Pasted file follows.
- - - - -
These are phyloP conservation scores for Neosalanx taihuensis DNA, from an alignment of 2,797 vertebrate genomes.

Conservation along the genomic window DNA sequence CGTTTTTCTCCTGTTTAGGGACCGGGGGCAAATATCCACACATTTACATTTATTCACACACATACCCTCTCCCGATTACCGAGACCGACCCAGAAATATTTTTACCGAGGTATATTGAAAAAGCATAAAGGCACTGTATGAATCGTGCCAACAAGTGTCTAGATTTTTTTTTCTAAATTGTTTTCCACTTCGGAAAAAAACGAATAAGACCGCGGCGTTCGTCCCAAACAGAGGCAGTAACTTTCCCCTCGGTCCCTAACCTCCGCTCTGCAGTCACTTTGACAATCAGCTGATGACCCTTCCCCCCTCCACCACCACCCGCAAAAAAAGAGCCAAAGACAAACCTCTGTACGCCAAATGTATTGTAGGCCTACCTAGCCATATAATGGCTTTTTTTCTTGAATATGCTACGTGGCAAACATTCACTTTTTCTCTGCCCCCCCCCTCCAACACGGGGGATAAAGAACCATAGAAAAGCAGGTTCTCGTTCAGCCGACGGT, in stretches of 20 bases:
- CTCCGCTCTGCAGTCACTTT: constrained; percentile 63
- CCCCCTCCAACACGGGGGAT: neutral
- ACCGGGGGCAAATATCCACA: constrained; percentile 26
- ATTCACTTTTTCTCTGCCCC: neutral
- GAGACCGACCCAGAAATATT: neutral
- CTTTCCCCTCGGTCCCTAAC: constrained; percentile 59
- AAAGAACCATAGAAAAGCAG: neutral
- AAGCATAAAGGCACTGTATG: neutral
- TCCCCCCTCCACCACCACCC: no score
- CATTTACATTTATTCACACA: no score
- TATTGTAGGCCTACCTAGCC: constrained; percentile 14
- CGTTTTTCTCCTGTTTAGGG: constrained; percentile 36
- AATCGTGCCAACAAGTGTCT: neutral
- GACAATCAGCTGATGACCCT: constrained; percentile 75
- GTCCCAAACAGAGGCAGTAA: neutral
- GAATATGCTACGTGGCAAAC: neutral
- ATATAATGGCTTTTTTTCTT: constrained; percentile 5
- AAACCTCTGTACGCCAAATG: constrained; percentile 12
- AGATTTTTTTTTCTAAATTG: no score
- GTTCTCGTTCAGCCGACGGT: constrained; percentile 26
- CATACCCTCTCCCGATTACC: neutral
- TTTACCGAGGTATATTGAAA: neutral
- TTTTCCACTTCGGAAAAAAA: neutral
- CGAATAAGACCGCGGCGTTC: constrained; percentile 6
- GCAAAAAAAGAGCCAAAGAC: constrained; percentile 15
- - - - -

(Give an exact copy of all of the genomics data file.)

These are phyloP conservation scores for Neosalanx taihuensis DNA, from an alignment of 2,797 vertebrate genomes.

Conservation along the genomic window DNA sequence CGTTTTTCTCCTGTTTAGGGACCGGGGGCAAATATCCACACATTTACATTTATTCACACACATACCCTCTCCCGATTACCGAGACCGACCCAGAAATATTTTTACCGAGGTATATTGAAAAAGCATAAAGGCACTGTATGAATCGTGCCAACAAGTGTCTAGATTTTTTTTTCTAAATTGTTTTCCACTTCGGAAAAAAACGAATAAGACCGCGGCGTTCGTCCCAAACAGAGGCAGTAACTTTCCCCTCGGTCCCTAACCTCCGCTCTGCAGTCACTTTGACAATCAGCTGATGACCCTTCCCCCCTCCACCACCACCCGCAAAAAAAGAGCCAAAGACAAACCTCTGTACGCCAAATGTATTGTAGGCCTACCTAGCCATATAATGGCTTTTTTTCTTGAATATGCTACGTGGCAAACATTCACTTTTTCTCTGCCCCCCCCCTCCAACACGGGGGATAAAGAACCATAGAAAAGCAGGTTCTCGTTCAGCCGACGGT, in stretches of 20 bases:
- CTCCGCTCTGCAGTCACTTT: constrained; percentile 63
- CCCCCTCCAACACGGGGGAT: neutral
- ACCGGGGGCAAATATCCACA: constrained; percentile 26
- ATTCACTTTTTCTCTGCCCC: neutral
- GAGACCGACCCAGAAATATT: neutral
- CTTTCCCCTCGGTCCCTAAC: constrained; percentile 59
- AAAGAACCATAGAAAAGCAG: neutral
- AAGCATAAAGGCACTGTATG: neutral
- TCCCCCCTCCACCACCACCC: no score
- CATTTACATTTATTCACACA: no score
- TATTGTAGGCCTACCTAGCC: constrained; percentile 14
- CGTTTTTCTCCTGTTTAGGG: constrained; percentile 36
- AATCGTGCCAACAAGTGTCT: neutral
- GACAATCAGCTGATGACCCT: constrained; percentile 75
- GTCCCAAACAGAGGCAGTAA: neutral
- GAATATGCTACGTGGCAAAC: neutral
- ATATAATGGCTTTTTTTCTT: constrained; percentile 5
- AAACCTCTGTACGCCAAATG: constrained; percentile 12
- AGATTTTTTTTTCTAAATTG: no score
- GTTCTCGTTCAGCCGACGGT: constrained; percentile 26
- CATACCCTCTCCCGATTACC: neutral
- TTTACCGAGGTATATTGAAA: neutral
- TTTTCCACTTCGGAAAAAAA: neutral
- CGAATAAGACCGCGGCGTTC: constrained; percentile 6
- GCAAAAAAAGAGCCAAAGAC: constrained; percentile 15